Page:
Team GB stars dodge risk of being ‘pinged’ en route to Tokyo by flying surrounded by rows of empty seats after some teammates struggled with forced isolation
- Six of Team GB’s athletics team were placed in self-isolation on July 19
- They were identified as close contacts of a passenger who tested positive for coronavirus on the plane to Japan
- They were allowed to resume training with the rest of the team the next day after testing negative for COVID
- So far, 14 athletes have tested positive and more than 150,000 tests have been completed since July 1.
All Team GB athletes are now safe in Tokyo, having been able to fly with rows of empty seats around them.
Fears of being ‘pinged’ had increased within the camp when six athletes and four staff were forced into 14-day quarantine after they were found to have been close to a passenger who tested positive for Covid-19 during their flight.
The athletes can still train and compete, but steeplechaser Zac Seddon revealed via social media that he was struggling mentally with the situation.
Tom Daley was pictured knitting as he flew to Tokyo for the Olympics with the GB diving team on an empty flight – and all of Team GB’s athletes have now arrived in Japan
With passenger numbers to the Japanese capital declining after the Games started, traveling team members have been able to sit in what are essentially segregated areas.
Officials from British Airways, Japan Airlines, ANA and Finn Air are happy to accommodate the traveling party, with those flying with BA enjoying dedicated check-in counters and separate lounges.
It had always been the hope of the British Olympic Authority to keep their athletes away from other passengers, but the numbers on charter flights meant that this had not always been possible.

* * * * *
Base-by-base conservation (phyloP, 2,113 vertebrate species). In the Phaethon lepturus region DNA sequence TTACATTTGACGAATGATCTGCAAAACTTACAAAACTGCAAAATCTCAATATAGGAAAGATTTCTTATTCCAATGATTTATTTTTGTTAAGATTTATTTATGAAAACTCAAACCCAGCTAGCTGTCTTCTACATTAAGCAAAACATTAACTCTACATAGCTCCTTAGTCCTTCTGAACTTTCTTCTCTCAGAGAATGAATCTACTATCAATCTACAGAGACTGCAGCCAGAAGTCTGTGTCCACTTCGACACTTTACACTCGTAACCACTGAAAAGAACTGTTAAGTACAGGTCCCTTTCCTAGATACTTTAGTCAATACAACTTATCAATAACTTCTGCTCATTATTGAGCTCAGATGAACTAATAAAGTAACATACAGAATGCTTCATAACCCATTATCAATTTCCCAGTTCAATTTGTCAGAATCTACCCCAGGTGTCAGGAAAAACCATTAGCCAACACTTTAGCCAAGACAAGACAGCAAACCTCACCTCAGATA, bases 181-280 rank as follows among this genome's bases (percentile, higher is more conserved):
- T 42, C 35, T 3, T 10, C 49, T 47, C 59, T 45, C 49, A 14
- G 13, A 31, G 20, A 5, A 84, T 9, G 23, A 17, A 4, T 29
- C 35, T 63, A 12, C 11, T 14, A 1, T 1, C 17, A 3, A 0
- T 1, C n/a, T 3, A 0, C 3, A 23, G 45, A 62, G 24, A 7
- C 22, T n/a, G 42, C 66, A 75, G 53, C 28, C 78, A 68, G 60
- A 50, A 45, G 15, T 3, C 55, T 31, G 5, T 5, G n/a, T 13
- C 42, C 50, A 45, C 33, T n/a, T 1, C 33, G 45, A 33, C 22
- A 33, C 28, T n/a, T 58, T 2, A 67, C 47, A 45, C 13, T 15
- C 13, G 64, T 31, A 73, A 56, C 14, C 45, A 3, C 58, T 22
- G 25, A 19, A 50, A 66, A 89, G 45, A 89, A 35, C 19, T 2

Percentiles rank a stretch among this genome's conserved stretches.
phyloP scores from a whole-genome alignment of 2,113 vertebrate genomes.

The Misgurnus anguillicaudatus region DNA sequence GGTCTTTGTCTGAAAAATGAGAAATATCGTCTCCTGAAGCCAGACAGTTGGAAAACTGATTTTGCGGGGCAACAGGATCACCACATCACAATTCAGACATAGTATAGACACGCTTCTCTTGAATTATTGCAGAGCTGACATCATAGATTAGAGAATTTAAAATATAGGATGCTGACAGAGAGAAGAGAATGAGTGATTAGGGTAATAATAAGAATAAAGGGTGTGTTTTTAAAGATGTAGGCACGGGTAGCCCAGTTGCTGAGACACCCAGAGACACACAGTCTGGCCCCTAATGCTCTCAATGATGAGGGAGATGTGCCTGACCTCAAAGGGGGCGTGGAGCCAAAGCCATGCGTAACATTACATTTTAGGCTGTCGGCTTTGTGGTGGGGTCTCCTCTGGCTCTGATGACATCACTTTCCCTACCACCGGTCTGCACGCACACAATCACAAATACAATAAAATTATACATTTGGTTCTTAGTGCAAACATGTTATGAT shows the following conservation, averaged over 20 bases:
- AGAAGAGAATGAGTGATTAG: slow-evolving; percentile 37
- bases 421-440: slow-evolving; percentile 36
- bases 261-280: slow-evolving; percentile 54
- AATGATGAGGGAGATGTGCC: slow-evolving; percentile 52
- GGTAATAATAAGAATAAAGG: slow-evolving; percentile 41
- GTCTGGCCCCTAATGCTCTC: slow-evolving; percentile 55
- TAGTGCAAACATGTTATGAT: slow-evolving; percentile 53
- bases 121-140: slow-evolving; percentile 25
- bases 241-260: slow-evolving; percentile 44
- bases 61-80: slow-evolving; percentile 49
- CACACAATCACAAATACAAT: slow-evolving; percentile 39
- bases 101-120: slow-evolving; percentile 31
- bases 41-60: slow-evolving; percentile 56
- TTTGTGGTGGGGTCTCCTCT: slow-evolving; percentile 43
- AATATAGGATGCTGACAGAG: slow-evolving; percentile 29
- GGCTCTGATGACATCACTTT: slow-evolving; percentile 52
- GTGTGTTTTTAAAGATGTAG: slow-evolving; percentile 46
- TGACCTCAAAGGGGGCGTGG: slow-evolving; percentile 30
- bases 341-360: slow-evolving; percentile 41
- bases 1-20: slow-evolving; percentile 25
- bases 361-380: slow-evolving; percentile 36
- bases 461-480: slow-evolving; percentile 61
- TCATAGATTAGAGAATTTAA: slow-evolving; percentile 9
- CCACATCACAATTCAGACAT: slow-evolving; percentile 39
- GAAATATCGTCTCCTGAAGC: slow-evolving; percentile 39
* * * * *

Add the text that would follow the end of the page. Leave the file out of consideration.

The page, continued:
In an interview with the Guardian Daniel Rowden, Team GB’s 800m middle distance runner, admitted that the news that his six fellow athletic stars who had been placed in self-isolation had others “a little panicked” and wondering if they were next. could be the virus.
Rowden said: ‘Being locked in a room and not being able to train takes away your confidence, takes away your preparation’
“And then there’s a little bit of fear that the same thing could happen to us. These athletes were on the run the day before us, so there’s a little bit of fear that the same thing could happen to people on our flight.”
Team GB women’s soccer team pose for a group photo at Heathrow Airport on July 7 before their flight to Tokyo
Team GB members take a selfie after checking in at Heathrow before departing for London for the Tokyo Olympics
In total about 900 make up the tour group.
Since July 1, there have been 169 positive Covid cases related to the Games.
British sprinter Richard Kilty told the Guardian four days before the Games started that most athletes had the opportunity to come into close contact.
Kilty said, “There’s always the fear that for some reason you’ll be randomly approached, or put in contact with someone, and you won’t get a chance to train or compete.”
A general view of the main dining hall during the Olympic and Paralympic village. Athletes eat in groups of four or two, but there are large Plexiglas dividers to remind everyone that there is a separation of close contact between athletes